"Let books be your dining table, / And you shall be full of delights. / Let them be your
And you shall sleep restful nights" (St. Ephraim the Syrian).

Monday, April 17, 2017

Russian Orthodox Just War Theories

It has long been alleged, with some justice, that the Orthodox tradition has not developed its own social teaching to the same extent that the Catholic West has; this includes questions of just war. Some within the East--e.g., Alexander Webster--have said that the Eastern tradition is, or should be understood as, pacifist, though Webster himself, more recently, has recognized that the East is not unequivocal on this question.

A forthcoming historical study will shed more light on how the largest Orthodox Church, the Russian, has developed its own understanding of war.

This summer, Bloomsbury Academic will release Betsy Perabo, Russian Orthodoxy and the Russo-Japanese War (2017), 240pp.

About this book the publisher tells us:
How should Christians think about the relationship between the exercise of military power and the spread of Christianity? In Russian Orthodoxy and the Russo-Japanese War, Betsy Perabo looks at the Russo-Japanese War of 1904-5 through the unique concept of an 'interreligious war' between Christian and Buddhist nations, focusing on the figure of Nikolai of Japan, the Russian leader of the Orthodox Church in Japan.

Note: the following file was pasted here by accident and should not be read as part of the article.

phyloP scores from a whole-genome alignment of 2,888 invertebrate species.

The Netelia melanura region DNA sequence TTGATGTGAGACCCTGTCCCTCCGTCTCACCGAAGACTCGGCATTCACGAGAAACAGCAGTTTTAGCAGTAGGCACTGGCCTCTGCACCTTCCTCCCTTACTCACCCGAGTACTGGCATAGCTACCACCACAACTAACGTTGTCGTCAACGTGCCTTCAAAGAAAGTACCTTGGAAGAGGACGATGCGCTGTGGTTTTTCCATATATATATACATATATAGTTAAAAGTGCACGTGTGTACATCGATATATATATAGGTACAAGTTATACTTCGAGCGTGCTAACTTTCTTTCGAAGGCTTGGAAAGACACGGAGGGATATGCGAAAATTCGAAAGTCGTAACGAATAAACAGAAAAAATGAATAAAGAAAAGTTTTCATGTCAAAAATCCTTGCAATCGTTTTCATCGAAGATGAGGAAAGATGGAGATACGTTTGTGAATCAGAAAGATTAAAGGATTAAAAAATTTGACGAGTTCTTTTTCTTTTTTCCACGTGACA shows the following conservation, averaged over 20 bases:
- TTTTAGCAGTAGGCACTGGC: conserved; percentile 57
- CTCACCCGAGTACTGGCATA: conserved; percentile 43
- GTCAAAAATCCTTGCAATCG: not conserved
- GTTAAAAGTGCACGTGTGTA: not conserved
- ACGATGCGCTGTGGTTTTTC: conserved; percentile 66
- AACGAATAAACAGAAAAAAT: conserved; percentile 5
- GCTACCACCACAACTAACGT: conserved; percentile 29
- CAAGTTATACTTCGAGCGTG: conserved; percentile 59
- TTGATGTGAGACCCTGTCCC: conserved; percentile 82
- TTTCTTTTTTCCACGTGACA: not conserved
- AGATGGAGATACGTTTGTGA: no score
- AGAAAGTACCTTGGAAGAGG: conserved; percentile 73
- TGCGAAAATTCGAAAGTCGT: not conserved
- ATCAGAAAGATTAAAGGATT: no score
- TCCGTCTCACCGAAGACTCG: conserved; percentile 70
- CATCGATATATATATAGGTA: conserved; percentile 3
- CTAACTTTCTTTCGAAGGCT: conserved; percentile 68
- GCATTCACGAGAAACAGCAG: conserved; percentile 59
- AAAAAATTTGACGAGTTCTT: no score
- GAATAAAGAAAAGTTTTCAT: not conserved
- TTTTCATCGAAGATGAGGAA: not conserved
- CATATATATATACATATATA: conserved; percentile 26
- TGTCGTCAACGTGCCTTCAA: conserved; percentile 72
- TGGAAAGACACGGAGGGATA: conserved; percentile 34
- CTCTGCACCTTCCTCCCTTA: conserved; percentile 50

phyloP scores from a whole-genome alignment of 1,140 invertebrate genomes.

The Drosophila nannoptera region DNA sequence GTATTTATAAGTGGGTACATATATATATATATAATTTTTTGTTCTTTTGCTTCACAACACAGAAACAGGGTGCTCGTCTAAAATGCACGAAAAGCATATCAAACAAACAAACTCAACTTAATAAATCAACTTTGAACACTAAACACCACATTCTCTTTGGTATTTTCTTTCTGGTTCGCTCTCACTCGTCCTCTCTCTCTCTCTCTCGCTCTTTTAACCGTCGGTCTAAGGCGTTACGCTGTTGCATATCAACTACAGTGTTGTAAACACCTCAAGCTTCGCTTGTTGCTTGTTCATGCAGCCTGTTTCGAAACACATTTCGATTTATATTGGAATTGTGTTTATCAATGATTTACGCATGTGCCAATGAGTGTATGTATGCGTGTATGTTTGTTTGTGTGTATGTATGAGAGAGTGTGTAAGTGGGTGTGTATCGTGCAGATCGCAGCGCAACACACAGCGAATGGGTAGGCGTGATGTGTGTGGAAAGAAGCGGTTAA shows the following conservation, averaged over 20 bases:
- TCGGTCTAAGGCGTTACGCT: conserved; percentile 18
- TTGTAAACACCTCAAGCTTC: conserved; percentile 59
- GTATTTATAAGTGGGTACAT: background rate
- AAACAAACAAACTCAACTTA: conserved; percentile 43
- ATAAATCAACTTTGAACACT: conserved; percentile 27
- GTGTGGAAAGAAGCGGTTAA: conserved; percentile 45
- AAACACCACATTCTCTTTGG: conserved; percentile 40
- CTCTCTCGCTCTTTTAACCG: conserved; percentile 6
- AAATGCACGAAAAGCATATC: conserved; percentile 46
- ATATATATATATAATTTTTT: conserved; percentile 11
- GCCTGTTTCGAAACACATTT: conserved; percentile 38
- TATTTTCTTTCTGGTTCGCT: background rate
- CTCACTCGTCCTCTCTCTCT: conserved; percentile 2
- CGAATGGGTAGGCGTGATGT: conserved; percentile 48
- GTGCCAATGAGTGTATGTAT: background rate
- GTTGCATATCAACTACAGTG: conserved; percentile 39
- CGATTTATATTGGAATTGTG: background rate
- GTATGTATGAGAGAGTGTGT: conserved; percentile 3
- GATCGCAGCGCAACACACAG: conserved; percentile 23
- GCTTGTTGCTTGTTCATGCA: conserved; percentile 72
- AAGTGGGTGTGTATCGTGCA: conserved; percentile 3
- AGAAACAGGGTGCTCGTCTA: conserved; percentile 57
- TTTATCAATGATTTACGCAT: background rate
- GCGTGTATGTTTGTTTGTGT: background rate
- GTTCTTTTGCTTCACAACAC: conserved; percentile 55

Drawing extensively on Nikolai's writings alongside other Russian-language sources, the book provides a window into the diverse Orthodox Christian perspectives on the Russo-Japanese War – from the officials who saw the war as a crusade for Christian domination of Asia to Nikolai, who remained with his congregation in Tokyo during the war. Writings by Russian soldiers, field chaplains, military psychologists, and leaders in the missionary community contribute to a rich portrait of a Christian nation at war.
By grounding its discussion of 'interreligious war' in the historical example of the Russo-Japanese War, and by looking at the war using the sympathetic and compelling figure of Nikolai of Japan, this book provides a unique perspective which will be of value to students and scholars of both Russian history, the history of war and religion and religious ethics.

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